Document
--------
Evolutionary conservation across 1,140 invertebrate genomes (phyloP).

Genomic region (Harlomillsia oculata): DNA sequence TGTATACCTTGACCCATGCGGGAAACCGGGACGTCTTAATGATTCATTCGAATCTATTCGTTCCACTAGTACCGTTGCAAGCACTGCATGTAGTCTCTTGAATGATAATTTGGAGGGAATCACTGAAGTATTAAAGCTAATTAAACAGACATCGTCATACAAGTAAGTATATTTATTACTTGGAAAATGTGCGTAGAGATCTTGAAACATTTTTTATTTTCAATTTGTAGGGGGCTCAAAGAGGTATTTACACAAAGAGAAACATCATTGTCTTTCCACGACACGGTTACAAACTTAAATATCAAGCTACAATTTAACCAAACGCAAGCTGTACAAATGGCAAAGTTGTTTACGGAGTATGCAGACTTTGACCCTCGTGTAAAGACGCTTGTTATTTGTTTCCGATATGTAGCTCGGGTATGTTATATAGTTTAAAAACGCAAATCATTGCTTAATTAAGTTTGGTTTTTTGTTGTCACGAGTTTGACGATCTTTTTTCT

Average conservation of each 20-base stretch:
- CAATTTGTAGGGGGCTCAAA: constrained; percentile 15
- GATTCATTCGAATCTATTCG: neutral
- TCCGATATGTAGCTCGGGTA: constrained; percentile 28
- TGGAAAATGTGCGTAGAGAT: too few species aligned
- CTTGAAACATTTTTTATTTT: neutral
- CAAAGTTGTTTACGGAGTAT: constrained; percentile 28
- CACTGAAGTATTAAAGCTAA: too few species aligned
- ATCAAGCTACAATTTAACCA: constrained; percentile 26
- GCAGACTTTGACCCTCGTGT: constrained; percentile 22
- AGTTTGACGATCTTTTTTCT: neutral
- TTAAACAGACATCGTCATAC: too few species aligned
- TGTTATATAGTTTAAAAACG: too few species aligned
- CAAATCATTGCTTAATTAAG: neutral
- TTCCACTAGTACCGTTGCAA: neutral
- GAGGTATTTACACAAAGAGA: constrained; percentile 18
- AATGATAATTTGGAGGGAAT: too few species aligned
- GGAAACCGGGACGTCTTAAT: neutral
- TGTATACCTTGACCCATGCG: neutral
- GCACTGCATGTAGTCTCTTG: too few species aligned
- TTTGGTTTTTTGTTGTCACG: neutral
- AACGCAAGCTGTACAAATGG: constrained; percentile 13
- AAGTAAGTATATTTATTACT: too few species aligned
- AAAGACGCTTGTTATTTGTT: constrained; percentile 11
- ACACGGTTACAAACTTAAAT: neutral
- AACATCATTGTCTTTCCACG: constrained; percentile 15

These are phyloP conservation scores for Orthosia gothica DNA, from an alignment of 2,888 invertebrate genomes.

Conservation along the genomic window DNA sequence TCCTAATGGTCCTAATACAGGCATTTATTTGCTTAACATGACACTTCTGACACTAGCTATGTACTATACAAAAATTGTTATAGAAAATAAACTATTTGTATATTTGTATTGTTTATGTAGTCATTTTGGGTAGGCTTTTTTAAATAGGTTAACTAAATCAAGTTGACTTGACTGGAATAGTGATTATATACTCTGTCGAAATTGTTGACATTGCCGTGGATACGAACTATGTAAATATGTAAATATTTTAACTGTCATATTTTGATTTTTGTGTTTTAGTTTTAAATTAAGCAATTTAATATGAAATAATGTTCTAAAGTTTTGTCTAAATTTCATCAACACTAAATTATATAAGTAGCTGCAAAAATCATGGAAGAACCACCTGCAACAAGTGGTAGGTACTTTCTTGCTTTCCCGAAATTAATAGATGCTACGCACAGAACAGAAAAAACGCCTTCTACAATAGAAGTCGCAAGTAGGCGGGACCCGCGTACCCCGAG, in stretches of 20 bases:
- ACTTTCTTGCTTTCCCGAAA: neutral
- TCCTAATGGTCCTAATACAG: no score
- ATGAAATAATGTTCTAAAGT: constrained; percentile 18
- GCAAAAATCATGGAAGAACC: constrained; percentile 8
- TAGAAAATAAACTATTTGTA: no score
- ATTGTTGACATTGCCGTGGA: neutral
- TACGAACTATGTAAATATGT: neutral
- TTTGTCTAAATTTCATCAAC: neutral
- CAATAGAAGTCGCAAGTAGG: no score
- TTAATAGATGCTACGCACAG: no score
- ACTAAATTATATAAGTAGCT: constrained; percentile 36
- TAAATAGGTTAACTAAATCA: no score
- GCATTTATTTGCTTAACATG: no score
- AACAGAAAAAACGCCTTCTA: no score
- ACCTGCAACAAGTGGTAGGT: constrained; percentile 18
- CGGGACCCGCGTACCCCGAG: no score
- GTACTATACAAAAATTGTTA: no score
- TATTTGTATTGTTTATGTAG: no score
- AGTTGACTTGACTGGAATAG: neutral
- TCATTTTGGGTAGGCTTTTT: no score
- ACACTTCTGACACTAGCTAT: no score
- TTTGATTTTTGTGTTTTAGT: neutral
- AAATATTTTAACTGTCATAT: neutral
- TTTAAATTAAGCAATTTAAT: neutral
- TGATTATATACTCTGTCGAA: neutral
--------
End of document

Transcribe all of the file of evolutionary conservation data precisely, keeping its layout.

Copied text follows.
Evolutionary conservation across 1,140 invertebrate genomes (phyloP).

Genomic region (Harlomillsia oculata): DNA sequence TGTATACCTTGACCCATGCGGGAAACCGGGACGTCTTAATGATTCATTCGAATCTATTCGTTCCACTAGTACCGTTGCAAGCACTGCATGTAGTCTCTTGAATGATAATTTGGAGGGAATCACTGAAGTATTAAAGCTAATTAAACAGACATCGTCATACAAGTAAGTATATTTATTACTTGGAAAATGTGCGTAGAGATCTTGAAACATTTTTTATTTTCAATTTGTAGGGGGCTCAAAGAGGTATTTACACAAAGAGAAACATCATTGTCTTTCCACGACACGGTTACAAACTTAAATATCAAGCTACAATTTAACCAAACGCAAGCTGTACAAATGGCAAAGTTGTTTACGGAGTATGCAGACTTTGACCCTCGTGTAAAGACGCTTGTTATTTGTTTCCGATATGTAGCTCGGGTATGTTATATAGTTTAAAAACGCAAATCATTGCTTAATTAAGTTTGGTTTTTTGTTGTCACGAGTTTGACGATCTTTTTTCT

Average conservation of each 20-base stretch:
- CAATTTGTAGGGGGCTCAAA: constrained; percentile 15
- GATTCATTCGAATCTATTCG: neutral
- TCCGATATGTAGCTCGGGTA: constrained; percentile 28
- TGGAAAATGTGCGTAGAGAT: too few species aligned
- CTTGAAACATTTTTTATTTT: neutral
- CAAAGTTGTTTACGGAGTAT: constrained; percentile 28
- CACTGAAGTATTAAAGCTAA: too few species aligned
- ATCAAGCTACAATTTAACCA: constrained; percentile 26
- GCAGACTTTGACCCTCGTGT: constrained; percentile 22
- AGTTTGACGATCTTTTTTCT: neutral
- TTAAACAGACATCGTCATAC: too few species aligned
- TGTTATATAGTTTAAAAACG: too few species aligned
- CAAATCATTGCTTAATTAAG: neutral
- TTCCACTAGTACCGTTGCAA: neutral
- GAGGTATTTACACAAAGAGA: constrained; percentile 18
- AATGATAATTTGGAGGGAAT: too few species aligned
- GGAAACCGGGACGTCTTAAT: neutral
- TGTATACCTTGACCCATGCG: neutral
- GCACTGCATGTAGTCTCTTG: too few species aligned
- TTTGGTTTTTTGTTGTCACG: neutral
- AACGCAAGCTGTACAAATGG: constrained; percentile 13
- AAGTAAGTATATTTATTACT: too few species aligned
- AAAGACGCTTGTTATTTGTT: constrained; percentile 11
- ACACGGTTACAAACTTAAAT: neutral
- AACATCATTGTCTTTCCACG: constrained; percentile 15

These are phyloP conservation scores for Orthosia gothica DNA, from an alignment of 2,888 invertebrate genomes.

Conservation along the genomic window DNA sequence TCCTAATGGTCCTAATACAGGCATTTATTTGCTTAACATGACACTTCTGACACTAGCTATGTACTATACAAAAATTGTTATAGAAAATAAACTATTTGTATATTTGTATTGTTTATGTAGTCATTTTGGGTAGGCTTTTTTAAATAGGTTAACTAAATCAAGTTGACTTGACTGGAATAGTGATTATATACTCTGTCGAAATTGTTGACATTGCCGTGGATACGAACTATGTAAATATGTAAATATTTTAACTGTCATATTTTGATTTTTGTGTTTTAGTTTTAAATTAAGCAATTTAATATGAAATAATGTTCTAAAGTTTTGTCTAAATTTCATCAACACTAAATTATATAAGTAGCTGCAAAAATCATGGAAGAACCACCTGCAACAAGTGGTAGGTACTTTCTTGCTTTCCCGAAATTAATAGATGCTACGCACAGAACAGAAAAAACGCCTTCTACAATAGAAGTCGCAAGTAGGCGGGACCCGCGTACCCCGAG, in stretches of 20 bases:
- ACTTTCTTGCTTTCCCGAAA: neutral
- TCCTAATGGTCCTAATACAG: no score
- ATGAAATAATGTTCTAAAGT: constrained; percentile 18
- GCAAAAATCATGGAAGAACC: constrained; percentile 8
- TAGAAAATAAACTATTTGTA: no score
- ATTGTTGACATTGCCGTGGA: neutral
- TACGAACTATGTAAATATGT: neutral
- TTTGTCTAAATTTCATCAAC: neutral
- CAATAGAAGTCGCAAGTAGG: no score
- TTAATAGATGCTACGCACAG: no score
- ACTAAATTATATAAGTAGCT: constrained; percentile 36
- TAAATAGGTTAACTAAATCA: no score
- GCATTTATTTGCTTAACATG: no score
- AACAGAAAAAACGCCTTCTA: no score
- ACCTGCAACAAGTGGTAGGT: constrained; percentile 18
- CGGGACCCGCGTACCCCGAG: no score
- GTACTATACAAAAATTGTTA: no score
- TATTTGTATTGTTTATGTAG: no score
- AGTTGACTTGACTGGAATAG: neutral
- TCATTTTGGGTAGGCTTTTT: no score
- ACACTTCTGACACTAGCTAT: no score
- TTTGATTTTTGTGTTTTAGT: neutral
- AAATATTTTAACTGTCATAT: neutral
- TTTAAATTAAGCAATTTAAT: neutral
- TGATTATATACTCTGTCGAA: neutral